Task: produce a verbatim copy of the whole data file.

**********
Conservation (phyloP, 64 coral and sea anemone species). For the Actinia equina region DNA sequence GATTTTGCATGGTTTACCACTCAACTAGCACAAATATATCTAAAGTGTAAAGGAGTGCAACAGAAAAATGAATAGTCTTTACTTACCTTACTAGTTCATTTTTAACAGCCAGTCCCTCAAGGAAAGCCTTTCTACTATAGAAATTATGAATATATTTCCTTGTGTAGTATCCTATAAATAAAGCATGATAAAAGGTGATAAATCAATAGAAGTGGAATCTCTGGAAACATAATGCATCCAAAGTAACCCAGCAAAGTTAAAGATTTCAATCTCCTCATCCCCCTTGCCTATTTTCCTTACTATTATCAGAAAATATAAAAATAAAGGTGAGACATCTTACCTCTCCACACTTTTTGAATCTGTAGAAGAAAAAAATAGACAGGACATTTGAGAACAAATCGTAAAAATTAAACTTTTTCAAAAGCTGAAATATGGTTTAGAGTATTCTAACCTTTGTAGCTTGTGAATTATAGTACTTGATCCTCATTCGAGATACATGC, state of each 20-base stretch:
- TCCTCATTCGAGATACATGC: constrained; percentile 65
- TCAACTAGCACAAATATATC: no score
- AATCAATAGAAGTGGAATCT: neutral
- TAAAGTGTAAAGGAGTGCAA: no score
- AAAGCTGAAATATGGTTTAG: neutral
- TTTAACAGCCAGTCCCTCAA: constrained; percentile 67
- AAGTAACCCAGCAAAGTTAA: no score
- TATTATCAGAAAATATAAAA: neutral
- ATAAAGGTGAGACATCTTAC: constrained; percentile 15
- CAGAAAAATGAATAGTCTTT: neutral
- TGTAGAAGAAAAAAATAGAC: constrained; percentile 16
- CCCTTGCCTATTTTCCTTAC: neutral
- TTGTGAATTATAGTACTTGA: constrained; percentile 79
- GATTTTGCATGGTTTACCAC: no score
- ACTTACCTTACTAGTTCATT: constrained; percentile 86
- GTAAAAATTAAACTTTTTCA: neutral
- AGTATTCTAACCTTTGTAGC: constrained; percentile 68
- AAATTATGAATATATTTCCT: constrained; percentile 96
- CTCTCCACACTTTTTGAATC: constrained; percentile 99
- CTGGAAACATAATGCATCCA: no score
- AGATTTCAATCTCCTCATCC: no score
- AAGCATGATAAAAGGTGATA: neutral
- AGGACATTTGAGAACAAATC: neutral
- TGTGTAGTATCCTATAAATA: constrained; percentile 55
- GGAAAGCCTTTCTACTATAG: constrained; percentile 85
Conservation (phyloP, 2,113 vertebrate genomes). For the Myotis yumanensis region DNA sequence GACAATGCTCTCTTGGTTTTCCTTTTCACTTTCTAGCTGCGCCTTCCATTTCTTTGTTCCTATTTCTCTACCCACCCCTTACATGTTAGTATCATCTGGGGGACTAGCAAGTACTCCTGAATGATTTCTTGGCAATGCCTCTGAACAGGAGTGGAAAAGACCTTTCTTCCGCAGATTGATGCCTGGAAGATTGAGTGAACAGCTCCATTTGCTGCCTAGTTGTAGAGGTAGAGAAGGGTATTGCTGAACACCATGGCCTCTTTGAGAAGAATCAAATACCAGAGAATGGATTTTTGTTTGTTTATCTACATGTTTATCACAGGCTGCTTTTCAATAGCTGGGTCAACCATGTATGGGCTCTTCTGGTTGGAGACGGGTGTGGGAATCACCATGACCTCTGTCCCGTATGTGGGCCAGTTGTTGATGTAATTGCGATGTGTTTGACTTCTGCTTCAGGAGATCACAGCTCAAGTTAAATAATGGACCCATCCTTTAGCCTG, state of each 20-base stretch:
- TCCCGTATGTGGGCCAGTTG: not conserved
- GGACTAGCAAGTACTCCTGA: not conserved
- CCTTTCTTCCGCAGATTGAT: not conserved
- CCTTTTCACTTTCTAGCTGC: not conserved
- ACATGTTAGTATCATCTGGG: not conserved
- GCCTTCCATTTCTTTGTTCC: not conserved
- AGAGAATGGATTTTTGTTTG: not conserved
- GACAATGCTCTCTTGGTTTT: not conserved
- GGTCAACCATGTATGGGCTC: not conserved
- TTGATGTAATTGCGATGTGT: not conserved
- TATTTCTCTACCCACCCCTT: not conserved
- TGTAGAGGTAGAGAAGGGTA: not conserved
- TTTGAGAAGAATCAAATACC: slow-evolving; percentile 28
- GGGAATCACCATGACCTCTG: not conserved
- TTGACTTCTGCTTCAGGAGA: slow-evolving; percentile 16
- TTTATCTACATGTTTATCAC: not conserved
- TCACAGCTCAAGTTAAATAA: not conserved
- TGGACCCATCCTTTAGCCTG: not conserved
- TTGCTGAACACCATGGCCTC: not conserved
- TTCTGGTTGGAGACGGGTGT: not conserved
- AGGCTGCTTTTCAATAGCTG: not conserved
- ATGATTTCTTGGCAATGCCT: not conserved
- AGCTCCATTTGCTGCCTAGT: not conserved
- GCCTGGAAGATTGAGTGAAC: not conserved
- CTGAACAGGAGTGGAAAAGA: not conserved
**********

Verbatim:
Conservation (phyloP, 64 coral and sea anemone species). For the Actinia equina region DNA sequence GATTTTGCATGGTTTACCACTCAACTAGCACAAATATATCTAAAGTGTAAAGGAGTGCAACAGAAAAATGAATAGTCTTTACTTACCTTACTAGTTCATTTTTAACAGCCAGTCCCTCAAGGAAAGCCTTTCTACTATAGAAATTATGAATATATTTCCTTGTGTAGTATCCTATAAATAAAGCATGATAAAAGGTGATAAATCAATAGAAGTGGAATCTCTGGAAACATAATGCATCCAAAGTAACCCAGCAAAGTTAAAGATTTCAATCTCCTCATCCCCCTTGCCTATTTTCCTTACTATTATCAGAAAATATAAAAATAAAGGTGAGACATCTTACCTCTCCACACTTTTTGAATCTGTAGAAGAAAAAAATAGACAGGACATTTGAGAACAAATCGTAAAAATTAAACTTTTTCAAAAGCTGAAATATGGTTTAGAGTATTCTAACCTTTGTAGCTTGTGAATTATAGTACTTGATCCTCATTCGAGATACATGC, state of each 20-base stretch:
- TCCTCATTCGAGATACATGC: constrained; percentile 65
- TCAACTAGCACAAATATATC: no score
- AATCAATAGAAGTGGAATCT: neutral
- TAAAGTGTAAAGGAGTGCAA: no score
- AAAGCTGAAATATGGTTTAG: neutral
- TTTAACAGCCAGTCCCTCAA: constrained; percentile 67
- AAGTAACCCAGCAAAGTTAA: no score
- TATTATCAGAAAATATAAAA: neutral
- ATAAAGGTGAGACATCTTAC: constrained; percentile 15
- CAGAAAAATGAATAGTCTTT: neutral
- TGTAGAAGAAAAAAATAGAC: constrained; percentile 16
- CCCTTGCCTATTTTCCTTAC: neutral
- TTGTGAATTATAGTACTTGA: constrained; percentile 79
- GATTTTGCATGGTTTACCAC: no score
- ACTTACCTTACTAGTTCATT: constrained; percentile 86
- GTAAAAATTAAACTTTTTCA: neutral
- AGTATTCTAACCTTTGTAGC: constrained; percentile 68
- AAATTATGAATATATTTCCT: constrained; percentile 96
- CTCTCCACACTTTTTGAATC: constrained; percentile 99
- CTGGAAACATAATGCATCCA: no score
- AGATTTCAATCTCCTCATCC: no score
- AAGCATGATAAAAGGTGATA: neutral
- AGGACATTTGAGAACAAATC: neutral
- TGTGTAGTATCCTATAAATA: constrained; percentile 55
- GGAAAGCCTTTCTACTATAG: constrained; percentile 85
Conservation (phyloP, 2,113 vertebrate genomes). For the Myotis yumanensis region DNA sequence GACAATGCTCTCTTGGTTTTCCTTTTCACTTTCTAGCTGCGCCTTCCATTTCTTTGTTCCTATTTCTCTACCCACCCCTTACATGTTAGTATCATCTGGGGGACTAGCAAGTACTCCTGAATGATTTCTTGGCAATGCCTCTGAACAGGAGTGGAAAAGACCTTTCTTCCGCAGATTGATGCCTGGAAGATTGAGTGAACAGCTCCATTTGCTGCCTAGTTGTAGAGGTAGAGAAGGGTATTGCTGAACACCATGGCCTCTTTGAGAAGAATCAAATACCAGAGAATGGATTTTTGTTTGTTTATCTACATGTTTATCACAGGCTGCTTTTCAATAGCTGGGTCAACCATGTATGGGCTCTTCTGGTTGGAGACGGGTGTGGGAATCACCATGACCTCTGTCCCGTATGTGGGCCAGTTGTTGATGTAATTGCGATGTGTTTGACTTCTGCTTCAGGAGATCACAGCTCAAGTTAAATAATGGACCCATCCTTTAGCCTG, state of each 20-base stretch:
- TCCCGTATGTGGGCCAGTTG: not conserved
- GGACTAGCAAGTACTCCTGA: not conserved
- CCTTTCTTCCGCAGATTGAT: not conserved
- CCTTTTCACTTTCTAGCTGC: not conserved
- ACATGTTAGTATCATCTGGG: not conserved
- GCCTTCCATTTCTTTGTTCC: not conserved
- AGAGAATGGATTTTTGTTTG: not conserved
- GACAATGCTCTCTTGGTTTT: not conserved
- GGTCAACCATGTATGGGCTC: not conserved
- TTGATGTAATTGCGATGTGT: not conserved
- TATTTCTCTACCCACCCCTT: not conserved
- TGTAGAGGTAGAGAAGGGTA: not conserved
- TTTGAGAAGAATCAAATACC: slow-evolving; percentile 28
- GGGAATCACCATGACCTCTG: not conserved
- TTGACTTCTGCTTCAGGAGA: slow-evolving; percentile 16
- TTTATCTACATGTTTATCAC: not conserved
- TCACAGCTCAAGTTAAATAA: not conserved
- TGGACCCATCCTTTAGCCTG: not conserved
- TTGCTGAACACCATGGCCTC: not conserved
- TTCTGGTTGGAGACGGGTGT: not conserved
- AGGCTGCTTTTCAATAGCTG: not conserved
- ATGATTTCTTGGCAATGCCT: not conserved
- AGCTCCATTTGCTGCCTAGT: not conserved
- GCCTGGAAGATTGAGTGAAC: not conserved
- CTGAACAGGAGTGGAAAAGA: not conserved